The Book of Collateral Damage
By Indira Ganesan
The Book of Collateral Damage is a searing book of indictment against war which will leave you thinking about it long after you finish. Sinan Antoon, a poet and novelist, is regarded as one of the most acclaimed writers in the Arabic world. Born in Iraq, which he left after the Gulf War, he has written three novels before this one, as well as several volumes of poetry. Growing up in a country where “poetry was as common as bread,” he was witness to the ravages of war first-hand. In this, his fourth novel, he gives us a timely account of life in wartime.
His protagonist, Nameer, is a student and teacher working in the U.S. who returns to Baghdad as translator to a pair of filmmakers shooting a documentary. While there, he encounters a bookseller named Wadood, who he learns is compiling an enormous book listing the effects of war as witnessed not only by people but buildings and animals. We open with a little bird learning to fly and follow the charming narrative of an innocent who will all too likely become a by-stander victim of man’s violence.
Lately, our screens have been full of the fleeing wildlife of Australia trying to escape the fires unequivocally caused by man’s effect on the climate.
A billion (think about that number for a minute) animals have already died. Now imagine the war in Baghdad where not only people are collateral damage, but structures and homes. Remember Snug, one of Bottom’s players in A Midsummer Night’s Dream imitating a wall, providing a chink for the lovers to spy each other? After acting its part, the wall solemnly bids adieu to the audience, as its part is over. I think of the whimsy of Shakespeare’s play in contrast to the wall Wadood depicts in one of his chapters, which watches as a child grows in a house. Once we connect to this most inanimate construction, we can feel the pain of the wall watching powerless as the child is shot along with his family. Soon, we know, the wall itself will crumble. This is the collateral damage of war, touching everything in its path.
In addition to the painstaking accounts Wadood records, we also follow Nameer. In Baghdad he is viewed with suspicion and scorn by fellow Iraqis for leaving, with hasty appreciation from a family that misses him, and with concern by his new girlfriend. We watch the subtle politics of being Iranian in American academia, of the damage that reading Wadood’s accounts have on him, resulting in insomnia and reluctant trips to a therapist. Wadood writes that “sadness is a natural compound found in our bodies and in the air that we breathe,” rendering us all culpable. Depression too is collateral damage, for how could it not be? Who knows what effect not only the expectation and actuality of missiles in the sky have on the surviving, but the poisonous atmosphere in which news media are denounced and lied to? In other words, I wonder what the post-traumatic effects of living in the U.S. post-2016 will be for the ordinary citizen, because war is invisible and pervasive. But this book is about Iraq under Saddam Hussain, about the Gulf War, and about how very ordinary people watch their lives being blown away.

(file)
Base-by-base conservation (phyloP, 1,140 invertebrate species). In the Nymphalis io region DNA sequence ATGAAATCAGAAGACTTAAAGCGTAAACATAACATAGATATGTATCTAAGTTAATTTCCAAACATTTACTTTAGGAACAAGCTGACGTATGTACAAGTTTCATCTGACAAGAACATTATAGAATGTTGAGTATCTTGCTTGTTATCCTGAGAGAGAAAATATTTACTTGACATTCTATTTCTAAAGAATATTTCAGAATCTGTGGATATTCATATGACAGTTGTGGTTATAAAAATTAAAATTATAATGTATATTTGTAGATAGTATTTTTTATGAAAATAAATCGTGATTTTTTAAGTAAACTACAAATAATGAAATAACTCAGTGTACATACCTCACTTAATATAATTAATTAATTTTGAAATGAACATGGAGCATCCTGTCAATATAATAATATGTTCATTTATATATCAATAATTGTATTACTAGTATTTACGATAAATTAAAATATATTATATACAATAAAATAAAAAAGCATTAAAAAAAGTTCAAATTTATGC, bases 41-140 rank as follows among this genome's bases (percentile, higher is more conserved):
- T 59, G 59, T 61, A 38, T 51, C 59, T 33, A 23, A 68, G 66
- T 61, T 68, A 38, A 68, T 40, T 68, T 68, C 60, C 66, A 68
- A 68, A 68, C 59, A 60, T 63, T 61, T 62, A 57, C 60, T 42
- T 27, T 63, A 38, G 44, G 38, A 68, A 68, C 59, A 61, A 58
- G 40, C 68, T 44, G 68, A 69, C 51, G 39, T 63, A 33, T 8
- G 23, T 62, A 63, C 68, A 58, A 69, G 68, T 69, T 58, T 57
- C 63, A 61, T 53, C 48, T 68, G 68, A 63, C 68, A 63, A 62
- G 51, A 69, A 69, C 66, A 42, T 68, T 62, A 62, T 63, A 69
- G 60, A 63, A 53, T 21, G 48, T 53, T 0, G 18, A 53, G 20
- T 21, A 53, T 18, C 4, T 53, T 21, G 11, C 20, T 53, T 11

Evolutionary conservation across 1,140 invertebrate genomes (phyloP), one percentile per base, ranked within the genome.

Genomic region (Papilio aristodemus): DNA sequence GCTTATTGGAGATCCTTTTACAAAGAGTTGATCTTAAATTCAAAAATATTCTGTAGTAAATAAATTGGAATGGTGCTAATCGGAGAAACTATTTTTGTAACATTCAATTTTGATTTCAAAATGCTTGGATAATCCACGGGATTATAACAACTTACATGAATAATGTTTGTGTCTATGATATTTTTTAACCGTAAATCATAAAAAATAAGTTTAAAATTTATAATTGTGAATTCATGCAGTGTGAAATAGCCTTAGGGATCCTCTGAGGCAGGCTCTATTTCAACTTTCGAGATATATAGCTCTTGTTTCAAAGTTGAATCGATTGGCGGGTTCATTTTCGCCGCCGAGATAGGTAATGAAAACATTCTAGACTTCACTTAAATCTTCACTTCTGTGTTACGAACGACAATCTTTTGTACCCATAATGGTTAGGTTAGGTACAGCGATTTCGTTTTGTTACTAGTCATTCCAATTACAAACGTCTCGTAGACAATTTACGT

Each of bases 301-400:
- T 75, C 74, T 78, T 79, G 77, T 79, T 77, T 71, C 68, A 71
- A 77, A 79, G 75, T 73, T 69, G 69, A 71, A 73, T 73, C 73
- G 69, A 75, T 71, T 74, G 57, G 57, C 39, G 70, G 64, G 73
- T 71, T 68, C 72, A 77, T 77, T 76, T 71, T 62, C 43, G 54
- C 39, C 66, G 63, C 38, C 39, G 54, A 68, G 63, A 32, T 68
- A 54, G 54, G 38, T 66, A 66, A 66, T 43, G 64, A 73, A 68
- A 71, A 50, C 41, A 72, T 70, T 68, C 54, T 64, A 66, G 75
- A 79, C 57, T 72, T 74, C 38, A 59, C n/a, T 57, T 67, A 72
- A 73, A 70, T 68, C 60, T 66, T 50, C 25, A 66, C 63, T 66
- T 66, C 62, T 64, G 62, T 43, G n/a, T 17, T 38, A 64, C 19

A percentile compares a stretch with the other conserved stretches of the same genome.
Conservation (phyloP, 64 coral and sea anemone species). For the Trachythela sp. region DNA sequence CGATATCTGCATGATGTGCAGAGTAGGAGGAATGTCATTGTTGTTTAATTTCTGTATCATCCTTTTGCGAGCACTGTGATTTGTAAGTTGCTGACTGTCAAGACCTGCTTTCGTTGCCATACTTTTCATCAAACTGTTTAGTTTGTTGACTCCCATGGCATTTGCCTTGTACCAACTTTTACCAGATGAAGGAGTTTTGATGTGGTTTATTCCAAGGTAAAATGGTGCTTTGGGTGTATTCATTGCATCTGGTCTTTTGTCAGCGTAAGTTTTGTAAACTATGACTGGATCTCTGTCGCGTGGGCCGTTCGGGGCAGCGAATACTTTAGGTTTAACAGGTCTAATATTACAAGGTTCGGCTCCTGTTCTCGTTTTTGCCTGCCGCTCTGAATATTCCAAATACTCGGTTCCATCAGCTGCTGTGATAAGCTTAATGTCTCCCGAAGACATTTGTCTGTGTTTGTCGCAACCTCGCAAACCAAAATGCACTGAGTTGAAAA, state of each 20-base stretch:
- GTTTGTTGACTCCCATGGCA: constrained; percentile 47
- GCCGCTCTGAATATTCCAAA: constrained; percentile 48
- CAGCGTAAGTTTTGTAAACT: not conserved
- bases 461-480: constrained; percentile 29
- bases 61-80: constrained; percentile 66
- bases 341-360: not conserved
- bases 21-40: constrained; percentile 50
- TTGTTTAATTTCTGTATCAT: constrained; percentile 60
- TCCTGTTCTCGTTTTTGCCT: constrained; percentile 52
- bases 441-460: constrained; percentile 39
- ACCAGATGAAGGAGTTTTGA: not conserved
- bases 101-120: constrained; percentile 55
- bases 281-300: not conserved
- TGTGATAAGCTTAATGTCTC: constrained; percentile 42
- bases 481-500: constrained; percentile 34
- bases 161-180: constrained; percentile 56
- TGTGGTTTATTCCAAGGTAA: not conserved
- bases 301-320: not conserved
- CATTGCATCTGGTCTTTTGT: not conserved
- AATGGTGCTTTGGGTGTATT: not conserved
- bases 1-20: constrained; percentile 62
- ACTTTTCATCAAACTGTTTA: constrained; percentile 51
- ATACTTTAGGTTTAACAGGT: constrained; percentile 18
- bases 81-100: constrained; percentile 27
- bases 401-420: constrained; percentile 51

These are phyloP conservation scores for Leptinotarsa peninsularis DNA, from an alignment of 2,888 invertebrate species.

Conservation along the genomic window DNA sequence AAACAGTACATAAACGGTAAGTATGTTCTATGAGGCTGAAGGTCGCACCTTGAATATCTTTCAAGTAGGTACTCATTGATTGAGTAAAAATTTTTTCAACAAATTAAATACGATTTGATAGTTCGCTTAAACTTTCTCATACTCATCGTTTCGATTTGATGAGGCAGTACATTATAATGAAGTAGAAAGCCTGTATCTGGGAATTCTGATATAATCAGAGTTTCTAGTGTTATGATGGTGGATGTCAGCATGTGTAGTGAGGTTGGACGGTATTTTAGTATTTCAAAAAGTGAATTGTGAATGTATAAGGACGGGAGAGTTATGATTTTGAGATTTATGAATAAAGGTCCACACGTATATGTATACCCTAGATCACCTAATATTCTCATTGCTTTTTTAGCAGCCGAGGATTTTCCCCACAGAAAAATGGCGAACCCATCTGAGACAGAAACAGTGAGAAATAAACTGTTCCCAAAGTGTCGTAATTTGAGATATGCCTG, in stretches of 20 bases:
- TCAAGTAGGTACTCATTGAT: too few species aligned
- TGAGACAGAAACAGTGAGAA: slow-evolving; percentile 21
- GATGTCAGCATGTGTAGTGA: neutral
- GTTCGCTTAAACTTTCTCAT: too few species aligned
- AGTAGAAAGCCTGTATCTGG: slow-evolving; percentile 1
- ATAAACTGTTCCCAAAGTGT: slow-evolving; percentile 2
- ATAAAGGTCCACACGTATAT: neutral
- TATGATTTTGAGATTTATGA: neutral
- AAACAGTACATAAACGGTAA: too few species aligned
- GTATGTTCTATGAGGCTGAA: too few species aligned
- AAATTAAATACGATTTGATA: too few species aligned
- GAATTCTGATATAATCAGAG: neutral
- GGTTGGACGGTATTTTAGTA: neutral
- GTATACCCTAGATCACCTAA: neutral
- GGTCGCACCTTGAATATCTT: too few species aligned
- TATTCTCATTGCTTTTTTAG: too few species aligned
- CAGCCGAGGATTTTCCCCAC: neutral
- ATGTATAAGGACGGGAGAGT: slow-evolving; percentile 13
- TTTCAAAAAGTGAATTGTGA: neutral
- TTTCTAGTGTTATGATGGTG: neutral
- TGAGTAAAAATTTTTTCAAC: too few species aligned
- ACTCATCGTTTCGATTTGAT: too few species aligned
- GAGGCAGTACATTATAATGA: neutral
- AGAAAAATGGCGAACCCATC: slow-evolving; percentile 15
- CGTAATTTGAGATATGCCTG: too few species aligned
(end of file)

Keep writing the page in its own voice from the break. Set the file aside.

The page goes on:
Sinan Antoon has asked us to consider the space that exists after death. He does this by building a collage of images and insights that break your heart again and again. He does this quietly, without theatrics. No one wants to confront war or malaise. People either run away from the past, or run to it, he observes. But our present lives, as a result, are experienced sleep-walking, moving from one place to another. Wadood stops time. He keeps account, creates stories as they are lived, and places our lives under attention. It is a powerful means of examining what we are made of, and how much will be taken away. The Book of Collateral Damage is a profound meditation on war, and I urge you to read it.
Novelist Indira Ganesan was inducted into Phi Beta Kappa at Vassar College in 1982. Her books include The Journey (Alfred A. Knopf, 1990), Inheritance (Alfred A. Knopf, 1998) and As Sweet As Honey (Alfred A. Knopf, 2013).
(Posted on 2/4/2020 )